arepas : harina pan : precooked corn meal : venezuela

Arepas are extremely popular in Venezuela, they tend to replace bread at the table, like say what mexican tortillas would be, eaten any time of the day, stuffed with pretty much anything you can think of, as main a dish or side. Different countries call it different names. More commonly know in the US by the salvadorian variant, the famous pupusas, or the mexican gorditas, these masa dough little cakes couldn’t be  easier to make and deliver great texture, flavor and a perfect vehicle for an infinite number of fillings and stuffings, I’ll keep it simple and just present them with a little butter. This is possibly a good base preparation but I can think of many different variations, like adding garlic powder, onion powder, chives, cilantro flakes, sugar, honey.. and cooking methods, deep frying, pan frying… grilling them, the dough is already precooked so it is super forgiving (you could actually eat this dough without cooking it, but you really want that crust) This recipe will yield about 4 arepas. 


Mixing bowl
Hot oven 500f
Scale if you care to measure
Measuring spoons
Cast Iron Griddle in the oven, or cast iron skillet


100 g harina pan (masa flour)
160 g water (some use milk, buttermilk for richer results)
2 g salt
1.5 g citric acid, or 1/2 Tbsp white wine vinegar
1 Tbsp Olive or Vegetable oil some more for coating


01: mix everything and let stand for 5 minutes
02: Form the dough into balls (about 2 inches in diameter)
03: flatten between palms into 3 1/2 to 4-inch patties (about 1/3-inch thick)
04: coat with some oil
05: place on cast iron vessel
06: bake for about 8 minutes on each side
07: remove from oven, let rest
08: slice in half crosswise
09: stuff them however you want. Ham and Cheese is my favorite.

After doing some googling, I found this really nice place, never been, but If i ever go to NY, I’ll definitely stop by!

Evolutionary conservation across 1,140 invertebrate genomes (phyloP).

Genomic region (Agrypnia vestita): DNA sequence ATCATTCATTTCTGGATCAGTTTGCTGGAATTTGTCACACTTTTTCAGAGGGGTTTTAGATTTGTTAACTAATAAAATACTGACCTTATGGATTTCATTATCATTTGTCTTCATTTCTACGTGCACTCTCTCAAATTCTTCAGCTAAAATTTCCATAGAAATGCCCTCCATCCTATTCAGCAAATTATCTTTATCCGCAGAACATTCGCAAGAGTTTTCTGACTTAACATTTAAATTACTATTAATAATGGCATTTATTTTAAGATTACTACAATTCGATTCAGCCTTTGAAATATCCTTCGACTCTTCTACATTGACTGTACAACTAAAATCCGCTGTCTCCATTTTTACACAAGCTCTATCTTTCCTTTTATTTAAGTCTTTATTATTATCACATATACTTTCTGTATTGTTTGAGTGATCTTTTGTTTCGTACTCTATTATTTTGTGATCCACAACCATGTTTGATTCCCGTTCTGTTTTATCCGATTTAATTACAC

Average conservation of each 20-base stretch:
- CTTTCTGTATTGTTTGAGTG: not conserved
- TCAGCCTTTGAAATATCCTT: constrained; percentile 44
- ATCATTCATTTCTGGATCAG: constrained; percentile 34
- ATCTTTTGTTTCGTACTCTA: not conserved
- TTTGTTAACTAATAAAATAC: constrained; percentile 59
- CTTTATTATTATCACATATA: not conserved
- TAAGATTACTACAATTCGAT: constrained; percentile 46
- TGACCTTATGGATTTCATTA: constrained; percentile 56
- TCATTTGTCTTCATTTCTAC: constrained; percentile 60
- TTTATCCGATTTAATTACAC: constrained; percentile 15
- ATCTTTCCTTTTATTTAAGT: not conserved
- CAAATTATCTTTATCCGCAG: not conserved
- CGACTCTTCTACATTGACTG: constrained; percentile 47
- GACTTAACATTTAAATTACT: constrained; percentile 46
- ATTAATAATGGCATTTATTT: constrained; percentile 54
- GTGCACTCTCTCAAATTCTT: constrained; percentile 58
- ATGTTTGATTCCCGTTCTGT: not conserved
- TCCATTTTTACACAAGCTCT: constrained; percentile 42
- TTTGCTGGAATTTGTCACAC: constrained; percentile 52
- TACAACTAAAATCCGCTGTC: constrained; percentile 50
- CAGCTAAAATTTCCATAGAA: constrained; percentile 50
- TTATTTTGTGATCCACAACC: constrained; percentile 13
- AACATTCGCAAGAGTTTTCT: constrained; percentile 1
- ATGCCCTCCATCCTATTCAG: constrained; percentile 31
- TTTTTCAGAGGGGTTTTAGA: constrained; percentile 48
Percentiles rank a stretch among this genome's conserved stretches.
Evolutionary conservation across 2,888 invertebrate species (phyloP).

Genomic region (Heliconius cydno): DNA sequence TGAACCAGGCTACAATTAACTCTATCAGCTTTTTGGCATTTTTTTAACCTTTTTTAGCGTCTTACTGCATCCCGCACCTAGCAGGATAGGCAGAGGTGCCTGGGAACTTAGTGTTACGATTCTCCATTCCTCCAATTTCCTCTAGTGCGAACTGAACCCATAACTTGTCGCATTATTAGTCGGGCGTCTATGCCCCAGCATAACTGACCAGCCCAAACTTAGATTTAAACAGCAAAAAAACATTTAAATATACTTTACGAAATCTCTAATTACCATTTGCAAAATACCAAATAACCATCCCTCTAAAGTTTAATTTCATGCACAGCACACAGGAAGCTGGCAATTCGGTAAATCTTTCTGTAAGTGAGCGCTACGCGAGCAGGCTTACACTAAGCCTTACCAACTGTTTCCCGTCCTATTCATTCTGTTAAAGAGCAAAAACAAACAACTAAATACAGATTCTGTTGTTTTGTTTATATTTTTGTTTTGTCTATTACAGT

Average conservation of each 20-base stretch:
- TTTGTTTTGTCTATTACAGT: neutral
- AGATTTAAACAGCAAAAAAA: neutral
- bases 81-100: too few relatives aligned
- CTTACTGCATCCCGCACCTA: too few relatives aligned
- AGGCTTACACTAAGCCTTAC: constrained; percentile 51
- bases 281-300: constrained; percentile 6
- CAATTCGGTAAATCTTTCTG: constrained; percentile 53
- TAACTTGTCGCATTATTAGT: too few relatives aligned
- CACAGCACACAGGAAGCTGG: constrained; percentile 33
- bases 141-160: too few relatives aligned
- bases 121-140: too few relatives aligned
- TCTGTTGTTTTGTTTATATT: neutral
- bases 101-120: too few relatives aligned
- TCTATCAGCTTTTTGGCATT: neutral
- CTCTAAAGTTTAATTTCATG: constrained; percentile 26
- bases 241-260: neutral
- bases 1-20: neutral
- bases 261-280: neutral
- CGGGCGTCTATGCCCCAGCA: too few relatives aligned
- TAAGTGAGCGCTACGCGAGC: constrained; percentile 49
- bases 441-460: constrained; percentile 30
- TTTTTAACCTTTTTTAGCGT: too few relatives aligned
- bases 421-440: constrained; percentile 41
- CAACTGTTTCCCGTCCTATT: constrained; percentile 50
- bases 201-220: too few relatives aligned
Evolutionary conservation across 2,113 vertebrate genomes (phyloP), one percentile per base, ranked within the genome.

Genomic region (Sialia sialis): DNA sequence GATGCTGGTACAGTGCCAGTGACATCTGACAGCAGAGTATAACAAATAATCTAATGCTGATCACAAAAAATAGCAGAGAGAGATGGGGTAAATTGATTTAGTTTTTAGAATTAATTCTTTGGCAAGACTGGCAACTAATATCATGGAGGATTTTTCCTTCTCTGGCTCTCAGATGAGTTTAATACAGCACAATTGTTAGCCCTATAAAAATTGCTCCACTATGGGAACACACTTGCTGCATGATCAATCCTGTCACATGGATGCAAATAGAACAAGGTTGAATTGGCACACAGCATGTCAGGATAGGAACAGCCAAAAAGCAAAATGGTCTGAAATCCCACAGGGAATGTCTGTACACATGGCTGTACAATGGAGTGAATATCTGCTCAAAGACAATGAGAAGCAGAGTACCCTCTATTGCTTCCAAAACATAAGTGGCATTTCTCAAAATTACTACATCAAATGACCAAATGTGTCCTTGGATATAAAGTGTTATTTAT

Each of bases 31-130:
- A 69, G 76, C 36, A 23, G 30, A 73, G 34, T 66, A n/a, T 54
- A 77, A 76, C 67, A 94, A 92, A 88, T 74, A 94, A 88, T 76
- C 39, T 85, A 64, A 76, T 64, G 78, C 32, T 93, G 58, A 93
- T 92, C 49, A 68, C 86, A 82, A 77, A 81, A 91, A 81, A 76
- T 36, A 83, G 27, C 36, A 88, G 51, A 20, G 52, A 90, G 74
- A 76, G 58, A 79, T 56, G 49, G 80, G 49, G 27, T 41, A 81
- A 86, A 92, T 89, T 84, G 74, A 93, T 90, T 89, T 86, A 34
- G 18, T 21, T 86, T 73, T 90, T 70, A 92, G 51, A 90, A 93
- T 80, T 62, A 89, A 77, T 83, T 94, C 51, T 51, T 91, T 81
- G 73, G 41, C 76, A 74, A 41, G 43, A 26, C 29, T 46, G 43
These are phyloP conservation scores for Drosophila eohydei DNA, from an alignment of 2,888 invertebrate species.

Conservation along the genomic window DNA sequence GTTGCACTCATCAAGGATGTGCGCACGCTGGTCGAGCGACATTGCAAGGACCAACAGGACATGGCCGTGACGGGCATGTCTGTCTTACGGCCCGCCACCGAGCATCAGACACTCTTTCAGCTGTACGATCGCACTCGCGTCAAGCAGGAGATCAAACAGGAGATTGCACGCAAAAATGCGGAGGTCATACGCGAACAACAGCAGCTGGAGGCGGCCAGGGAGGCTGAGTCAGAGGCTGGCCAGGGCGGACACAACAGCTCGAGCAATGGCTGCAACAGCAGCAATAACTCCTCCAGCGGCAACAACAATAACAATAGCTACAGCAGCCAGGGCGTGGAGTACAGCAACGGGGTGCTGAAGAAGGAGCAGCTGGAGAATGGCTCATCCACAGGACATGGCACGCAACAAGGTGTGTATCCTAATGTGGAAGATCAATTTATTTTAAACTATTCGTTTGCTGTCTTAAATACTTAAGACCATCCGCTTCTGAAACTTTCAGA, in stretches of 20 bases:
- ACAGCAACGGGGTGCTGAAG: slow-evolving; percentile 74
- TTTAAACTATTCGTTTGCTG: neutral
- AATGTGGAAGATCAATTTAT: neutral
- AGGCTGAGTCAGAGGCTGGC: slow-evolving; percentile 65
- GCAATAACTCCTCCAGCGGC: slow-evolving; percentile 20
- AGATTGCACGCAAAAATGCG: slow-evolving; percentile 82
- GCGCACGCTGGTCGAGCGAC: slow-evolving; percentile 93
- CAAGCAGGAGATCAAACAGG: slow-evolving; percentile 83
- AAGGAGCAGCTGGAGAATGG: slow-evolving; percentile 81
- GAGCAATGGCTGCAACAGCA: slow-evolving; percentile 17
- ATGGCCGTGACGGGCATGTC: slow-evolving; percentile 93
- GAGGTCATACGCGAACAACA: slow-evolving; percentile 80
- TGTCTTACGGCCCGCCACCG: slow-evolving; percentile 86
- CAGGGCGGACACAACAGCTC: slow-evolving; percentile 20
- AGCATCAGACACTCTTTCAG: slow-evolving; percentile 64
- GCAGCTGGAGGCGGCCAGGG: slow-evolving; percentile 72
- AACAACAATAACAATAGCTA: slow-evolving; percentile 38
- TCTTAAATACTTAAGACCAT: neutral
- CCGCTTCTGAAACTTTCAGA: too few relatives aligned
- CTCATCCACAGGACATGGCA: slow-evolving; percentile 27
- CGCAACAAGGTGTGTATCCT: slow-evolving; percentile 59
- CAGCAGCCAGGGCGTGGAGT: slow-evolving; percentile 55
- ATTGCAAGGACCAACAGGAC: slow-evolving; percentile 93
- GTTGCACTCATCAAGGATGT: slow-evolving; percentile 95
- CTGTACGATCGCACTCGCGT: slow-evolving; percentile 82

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  1. Although I’m not familiar with arepas, I’m guessing that they may be reminiscent of our cornbread but without the sweetness — which is fine with me. Without any herbs and spices, I bet they’re perfect for sandwiches, allowing the filling’s flavors to really shine. Thanks for sharing, Paul.

    1. yeah, I mean, you could go as creative as you would with breads, and yeah, a perfect vehicle for anything you’d like to pair them with 🙂 I know is super simple but I love them and only a few years ago I couldn’t make them, they would turn out dry, I would burn them, etc… I got this now 😉

  2. Just to clarify, although similar in concept, they are actually very different from a pupusa, mostly due to the dough. Arepas are a little more bread-like, while pupusas are literally tortillas (corn ones of course) that are fat enough to have filling 🙂

    1. Thanks for the clarification, I’m from Venezuela, and I’ve lived in LA for nearly 15 years (lots of pupuserias around here), having had the 2, I can almost agree with you, yes, pupusas tend to be thinner, but arepas come in so many different variations. I’ve come across some that are just about the same as pupusas, I bet pupusas also vary from town to town and even family to family, that’s the beauty of home cooking, everybody gets to show off their own style 🙂 thanks for your comment Ricki! Let me know what you think!

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